“We have both lost our daughters,” Rami says.  “We both paid the highest price possible.  Our blood is the same color.  Our pain in exactly the same pain and our tears are just as bitter.”

Bassam adds:

Abir’s murder could have led me down the easy path of hatred and vengeance, but for me there was no return from dialogue and non-violence. After all, it was one Israeli soldier who shot my daughter, but one hundred former Israeli soldiers who built a garden in her name at the school where she was murdered.

Bassam and Rami remain friends and have worked on a project documenting their lives, losses and steps toward peace.  It is called Within the Eye of the Storm: When Enemies Turn to Brothers.

Beata and Emmanuel

Beata Mukangarambe is a Rwandan genocide survivor; her five children are not.

Beata Mukangarambe_five children killed in genocide

“One day, a man came to see me…. He said, ‘Let me tell you something that makes me sad. I am the man who killed your children. Can you forgive me?’”

That man was Emmanuel Bamporiki.  He had just been released from prison after serving seven years for crimes committed in the genocide.  He spoke of his own personal pain.  Of being haunted by those he killed.  Of hearing the voices of children screaming for their mothers as they were chased down by men wielding machetes.

Beata collapsed.

Emmanuel went to beg her forgiveness three more times.  When she finally accepted these were her words to him:

“I have forgiven you.  I will never be angered by you again.  If you have a bicycle, do give me a lift.  If I have something that you do not have, I’ll share.  That is all.”

The lesson

Forgiveness does not erase the past.  It does not equal permission and does not mean you agree with the offender or his offense.  It means that you release him from judgment and release yourself from bitterness, hatred, and revenge.  Forgiveness is recognition that among our human complexities is our ability to do both good and evil, house both good and evil.  But that evil does not make us inhuman.  It makes us imperfect.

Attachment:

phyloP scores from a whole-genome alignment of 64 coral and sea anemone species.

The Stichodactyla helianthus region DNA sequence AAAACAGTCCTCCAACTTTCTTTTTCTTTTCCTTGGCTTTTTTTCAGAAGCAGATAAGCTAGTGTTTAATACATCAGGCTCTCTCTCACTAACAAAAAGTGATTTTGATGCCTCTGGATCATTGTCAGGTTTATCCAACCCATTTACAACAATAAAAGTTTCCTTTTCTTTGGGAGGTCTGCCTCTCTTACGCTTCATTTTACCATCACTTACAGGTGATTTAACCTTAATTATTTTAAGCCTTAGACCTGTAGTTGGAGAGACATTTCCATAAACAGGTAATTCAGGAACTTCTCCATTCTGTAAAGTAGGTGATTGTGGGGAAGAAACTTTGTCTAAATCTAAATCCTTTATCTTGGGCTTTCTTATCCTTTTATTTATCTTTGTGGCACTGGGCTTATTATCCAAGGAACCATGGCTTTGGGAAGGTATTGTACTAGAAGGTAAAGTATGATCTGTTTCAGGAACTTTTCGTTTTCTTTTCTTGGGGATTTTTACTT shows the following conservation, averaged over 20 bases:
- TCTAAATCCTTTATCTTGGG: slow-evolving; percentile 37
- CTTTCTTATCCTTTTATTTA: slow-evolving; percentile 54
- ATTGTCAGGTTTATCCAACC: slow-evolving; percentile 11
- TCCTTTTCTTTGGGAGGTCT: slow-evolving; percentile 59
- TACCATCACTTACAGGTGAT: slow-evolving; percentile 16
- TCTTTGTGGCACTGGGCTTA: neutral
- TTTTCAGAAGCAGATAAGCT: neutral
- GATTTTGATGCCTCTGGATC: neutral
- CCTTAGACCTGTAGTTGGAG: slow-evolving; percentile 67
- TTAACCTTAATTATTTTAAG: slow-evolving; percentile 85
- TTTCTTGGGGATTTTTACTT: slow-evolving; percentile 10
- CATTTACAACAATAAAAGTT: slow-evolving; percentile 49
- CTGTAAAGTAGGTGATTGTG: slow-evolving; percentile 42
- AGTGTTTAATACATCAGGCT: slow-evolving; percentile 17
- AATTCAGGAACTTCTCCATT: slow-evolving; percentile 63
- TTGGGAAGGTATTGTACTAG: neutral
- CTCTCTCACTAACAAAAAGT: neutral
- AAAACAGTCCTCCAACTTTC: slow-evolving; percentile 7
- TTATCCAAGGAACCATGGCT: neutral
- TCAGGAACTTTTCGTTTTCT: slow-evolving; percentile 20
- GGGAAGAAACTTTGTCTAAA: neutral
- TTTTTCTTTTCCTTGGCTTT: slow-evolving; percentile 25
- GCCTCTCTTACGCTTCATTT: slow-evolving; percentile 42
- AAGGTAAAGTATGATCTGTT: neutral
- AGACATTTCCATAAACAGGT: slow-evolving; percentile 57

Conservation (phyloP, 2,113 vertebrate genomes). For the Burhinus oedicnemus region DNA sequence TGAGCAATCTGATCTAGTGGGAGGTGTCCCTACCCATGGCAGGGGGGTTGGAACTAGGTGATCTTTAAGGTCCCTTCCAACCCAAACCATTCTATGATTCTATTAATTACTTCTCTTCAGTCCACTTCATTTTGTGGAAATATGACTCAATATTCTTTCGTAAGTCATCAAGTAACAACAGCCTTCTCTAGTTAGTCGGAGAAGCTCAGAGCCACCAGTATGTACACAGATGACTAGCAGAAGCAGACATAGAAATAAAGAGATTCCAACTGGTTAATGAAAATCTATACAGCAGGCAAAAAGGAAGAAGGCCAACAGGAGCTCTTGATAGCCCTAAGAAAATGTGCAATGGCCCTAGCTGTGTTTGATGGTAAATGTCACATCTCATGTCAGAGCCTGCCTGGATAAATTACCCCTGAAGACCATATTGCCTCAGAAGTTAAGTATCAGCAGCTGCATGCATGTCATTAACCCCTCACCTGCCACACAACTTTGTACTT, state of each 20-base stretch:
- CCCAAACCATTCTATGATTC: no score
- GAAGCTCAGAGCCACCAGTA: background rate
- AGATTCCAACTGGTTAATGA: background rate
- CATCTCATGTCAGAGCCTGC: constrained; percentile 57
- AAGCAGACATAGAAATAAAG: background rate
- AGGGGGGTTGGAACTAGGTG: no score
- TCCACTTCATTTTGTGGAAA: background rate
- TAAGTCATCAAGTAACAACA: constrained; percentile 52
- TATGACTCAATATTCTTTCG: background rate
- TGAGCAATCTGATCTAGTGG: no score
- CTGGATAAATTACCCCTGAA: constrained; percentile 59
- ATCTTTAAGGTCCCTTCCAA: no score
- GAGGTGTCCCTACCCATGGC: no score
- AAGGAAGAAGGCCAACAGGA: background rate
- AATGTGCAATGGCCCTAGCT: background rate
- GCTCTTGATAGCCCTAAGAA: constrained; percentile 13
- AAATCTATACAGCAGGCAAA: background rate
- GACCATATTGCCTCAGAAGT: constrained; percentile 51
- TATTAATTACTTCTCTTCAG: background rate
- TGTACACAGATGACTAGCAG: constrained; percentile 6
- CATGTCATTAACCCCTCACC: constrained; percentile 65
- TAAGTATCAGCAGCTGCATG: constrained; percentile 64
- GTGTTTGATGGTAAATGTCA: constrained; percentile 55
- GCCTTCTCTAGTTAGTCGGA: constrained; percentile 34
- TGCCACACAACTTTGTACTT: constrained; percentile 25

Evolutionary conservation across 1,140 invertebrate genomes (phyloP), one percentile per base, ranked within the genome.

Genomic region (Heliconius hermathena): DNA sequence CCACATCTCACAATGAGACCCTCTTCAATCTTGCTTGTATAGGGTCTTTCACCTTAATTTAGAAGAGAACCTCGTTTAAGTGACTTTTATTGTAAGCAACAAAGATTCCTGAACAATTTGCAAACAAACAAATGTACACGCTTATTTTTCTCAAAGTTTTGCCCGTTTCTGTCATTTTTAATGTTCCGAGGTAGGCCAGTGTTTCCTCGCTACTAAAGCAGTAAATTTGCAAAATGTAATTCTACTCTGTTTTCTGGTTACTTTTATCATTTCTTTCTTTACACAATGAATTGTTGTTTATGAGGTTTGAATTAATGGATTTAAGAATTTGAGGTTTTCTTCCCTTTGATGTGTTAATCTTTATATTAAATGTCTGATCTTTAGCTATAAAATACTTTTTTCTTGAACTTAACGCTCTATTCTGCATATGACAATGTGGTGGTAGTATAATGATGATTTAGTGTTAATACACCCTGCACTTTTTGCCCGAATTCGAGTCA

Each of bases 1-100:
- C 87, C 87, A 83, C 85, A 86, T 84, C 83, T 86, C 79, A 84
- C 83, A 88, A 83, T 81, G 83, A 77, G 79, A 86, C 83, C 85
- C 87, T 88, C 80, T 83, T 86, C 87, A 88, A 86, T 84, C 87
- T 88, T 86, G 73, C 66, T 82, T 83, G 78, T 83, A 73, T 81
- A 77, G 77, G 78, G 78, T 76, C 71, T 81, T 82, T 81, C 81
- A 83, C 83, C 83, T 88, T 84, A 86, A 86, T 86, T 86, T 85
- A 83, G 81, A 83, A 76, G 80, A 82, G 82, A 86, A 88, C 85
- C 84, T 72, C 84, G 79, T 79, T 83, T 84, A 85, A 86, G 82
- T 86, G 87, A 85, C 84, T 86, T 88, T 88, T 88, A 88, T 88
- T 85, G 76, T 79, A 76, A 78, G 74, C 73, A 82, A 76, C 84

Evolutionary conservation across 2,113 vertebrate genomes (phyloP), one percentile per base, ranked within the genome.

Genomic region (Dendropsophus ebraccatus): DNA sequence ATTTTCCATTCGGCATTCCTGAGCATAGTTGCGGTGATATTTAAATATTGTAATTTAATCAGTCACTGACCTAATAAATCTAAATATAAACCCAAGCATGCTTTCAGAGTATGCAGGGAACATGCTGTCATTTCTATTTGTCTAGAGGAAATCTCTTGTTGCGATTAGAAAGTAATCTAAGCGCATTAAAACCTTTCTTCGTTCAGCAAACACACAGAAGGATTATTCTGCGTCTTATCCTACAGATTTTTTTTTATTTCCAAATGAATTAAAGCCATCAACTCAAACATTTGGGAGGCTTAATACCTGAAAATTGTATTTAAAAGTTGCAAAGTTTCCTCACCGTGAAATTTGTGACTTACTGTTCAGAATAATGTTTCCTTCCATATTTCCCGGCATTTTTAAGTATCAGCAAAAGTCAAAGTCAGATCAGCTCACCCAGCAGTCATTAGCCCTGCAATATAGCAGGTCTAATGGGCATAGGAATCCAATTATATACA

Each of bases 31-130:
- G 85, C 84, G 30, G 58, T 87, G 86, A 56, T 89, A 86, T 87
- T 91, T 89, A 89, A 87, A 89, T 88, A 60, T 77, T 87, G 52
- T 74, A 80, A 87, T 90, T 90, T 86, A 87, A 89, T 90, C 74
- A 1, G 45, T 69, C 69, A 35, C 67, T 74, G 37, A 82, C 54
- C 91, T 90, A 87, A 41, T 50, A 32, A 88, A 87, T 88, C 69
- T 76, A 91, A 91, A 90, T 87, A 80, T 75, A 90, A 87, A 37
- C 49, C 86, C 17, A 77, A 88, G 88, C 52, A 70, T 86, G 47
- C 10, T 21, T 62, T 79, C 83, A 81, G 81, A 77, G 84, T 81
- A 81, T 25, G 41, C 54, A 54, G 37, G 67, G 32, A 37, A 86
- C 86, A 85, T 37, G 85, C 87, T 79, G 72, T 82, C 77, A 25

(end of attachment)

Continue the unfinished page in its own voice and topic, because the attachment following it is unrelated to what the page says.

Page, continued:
When I wake in the morning, I remind myself of who I could be:

I could be Israeli with eyes the color of sea glass and waist-length hair.  I could be a skinhead.  I could be a Tutsi child with legs like dandelion stems and a swollen belly.  I could be a terrorist ready to die for my cause.  I could be your sister, your mother, your enemy.  I could be you.  And you?  You could be me.

And if instead of backing away in fear, I walk forward, extend my hand and place it over your heart, its rhythm would feel the same as mine would to you.

Two hearts.  One heart.

One human heart.

With one message: forgive.



Building Bridges for Peace.  WordPress. 2014. Web. 28 July 2014. <http://www.buildingbridgesforpeace.org&gt;

Spottiswoode, R. (Director), & Singh, L. (Producer). (2012). Beyond Right & Wrong: Stories of Justice and Forgiveness [Documentary]. United States: Article 19 Films.

Within the Eye of the Storm. n.p. n.d.  Web. 2 August 2014.  <http://www.withineyeofstorm.com&gt;

  One thought on “What forgiveness is

  1. August 3, 2014 at 2:56 pm

    Dani, I believe passionately in the power of forgiveness. I also believe it requires repentance on the part of the offender. And now your post stirs up a maelstrom of thoughts, and I am not sure where they will settle. But I do know that you have been given avery special gift and that you are developing and sharing that gift in a way that transforms lives and thoughts. Thank you!